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Interview with Professor Chris Ham



Read the full interview with Professor Chris Ham on GP contracts

GPs and integrated care

GPs really understand why integrated care is important, why there is fragmentation between GPs and hospitals and GPs and social care that get in the way and most of the GPs here at the Kings Fund would say ‘well done’ to the organisation for getting involved with the Nuffield Trust in pushing for integrated care.

In clinical commissioning groups, they themselves will be able to push integration on the ground perhaps better than PCTs were able to.  They will be able to do that, round frail elderly care for example, and a lot of that will be for people with specific conditions like COPD and diabetes which makes up so much of the work of a GP practice.

If a GP can call more easily on the support of community matrons, social care staff and  have good access to specialist hospital teams to help them manage the demand of the ageing population with chronic disease that can only be a good thing. It is certainly something that they have argued in support of for a long time and integrated care should help them.

That said there are a lot of barriers to integrating care which doesn’t make it easy for GPs or others to achieve a level of integration they we need.

Competition

There are risks, if we don’t get the role of Monitor right and its too gung-ho in opening up the market to competition then there will be more fragmentation but I have been really encouraged by what I have heard [Monitor chief executive] David Bennett say in speeches over the last few months when he has said that he doesn’t want Monitor to stop integrated care where it will bring benefits around the needs of older people and those with chronic conditions.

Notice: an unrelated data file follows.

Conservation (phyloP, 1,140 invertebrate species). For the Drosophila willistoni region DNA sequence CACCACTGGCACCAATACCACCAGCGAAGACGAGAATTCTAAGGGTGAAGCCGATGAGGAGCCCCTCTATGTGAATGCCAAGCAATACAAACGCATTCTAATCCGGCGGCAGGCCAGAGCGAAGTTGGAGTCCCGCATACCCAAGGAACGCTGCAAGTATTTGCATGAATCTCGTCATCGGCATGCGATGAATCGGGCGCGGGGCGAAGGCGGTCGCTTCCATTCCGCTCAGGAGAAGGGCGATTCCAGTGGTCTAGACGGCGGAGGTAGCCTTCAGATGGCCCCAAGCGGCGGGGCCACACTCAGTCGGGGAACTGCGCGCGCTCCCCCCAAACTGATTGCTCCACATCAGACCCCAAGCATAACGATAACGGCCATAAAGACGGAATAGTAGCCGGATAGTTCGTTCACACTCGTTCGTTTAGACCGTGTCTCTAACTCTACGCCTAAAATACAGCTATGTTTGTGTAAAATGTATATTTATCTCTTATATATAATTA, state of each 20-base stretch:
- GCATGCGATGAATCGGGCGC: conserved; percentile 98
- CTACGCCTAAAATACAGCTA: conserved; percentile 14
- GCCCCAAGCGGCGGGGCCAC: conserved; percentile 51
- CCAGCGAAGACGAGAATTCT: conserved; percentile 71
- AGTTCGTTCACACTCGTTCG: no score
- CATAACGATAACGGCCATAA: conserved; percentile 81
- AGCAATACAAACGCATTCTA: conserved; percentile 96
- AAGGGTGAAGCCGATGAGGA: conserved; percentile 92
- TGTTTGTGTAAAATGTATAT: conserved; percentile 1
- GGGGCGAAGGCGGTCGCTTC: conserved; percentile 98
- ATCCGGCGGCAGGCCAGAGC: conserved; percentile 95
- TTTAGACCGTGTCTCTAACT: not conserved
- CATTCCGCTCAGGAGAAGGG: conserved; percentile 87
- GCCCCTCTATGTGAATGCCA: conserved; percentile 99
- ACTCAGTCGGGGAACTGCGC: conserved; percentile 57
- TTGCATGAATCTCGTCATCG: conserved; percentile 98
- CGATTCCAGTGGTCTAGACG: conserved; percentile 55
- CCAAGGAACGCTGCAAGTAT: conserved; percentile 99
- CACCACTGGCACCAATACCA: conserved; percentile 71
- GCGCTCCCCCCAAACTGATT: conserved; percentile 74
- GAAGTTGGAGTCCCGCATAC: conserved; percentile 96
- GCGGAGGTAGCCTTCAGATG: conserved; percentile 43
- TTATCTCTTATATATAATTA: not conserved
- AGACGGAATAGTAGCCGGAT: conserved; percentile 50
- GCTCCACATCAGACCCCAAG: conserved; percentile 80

Payment systems

We need to be much smarter about payment systems to encourage integrated care than we have been. Payment by results for example does not work because it pays for widgets rather than continuity of care. We must to be much smarter about regulation through Monitor  and the CQC. Why doesn’t CQC  regulate across a system of care in a borough or a county looking at how patients are moved between care in their homes, communities and different parts of the system rather than what it does at the moment which is looking at how a particular hospital or commissioning group is doing. So we need smart regulation to support integrated care, we need the right kind of incentives and above all we need to get those frontline clinicians: GPs, hospital specialists, social workers to talk to each other around the needs of patients.

Centralisation

We are at a point of significant danger for the NHS as a system because we are in transition and we don’t yet have CCGs in a form that allows them to take on their full budgetary and commissioning responsibilities. So for the time-being at least we have [NHS chief executive] David Nicholson, as is entirely proper, at a national level exercising leadership which will look like a lot of central control but I don’t think that until CCGs can take on their full responsibilities there is any alternative  otherwise money will get out of kilter , waiting times and other key indicators will get worse and that would clearly be bad for the patients, for the government because it would be held accountable  for it and any sensible management strategy during the transition will be holding things together from the centre until you are really confident CCGs can take on their full responsibilities. But if that continues beyond that point then the fears of the GP community will be realised and it will require the judgement of Solomon to decide when we are in the position that CCGs can be given much more autonomy to do what’s right for their patients and populations.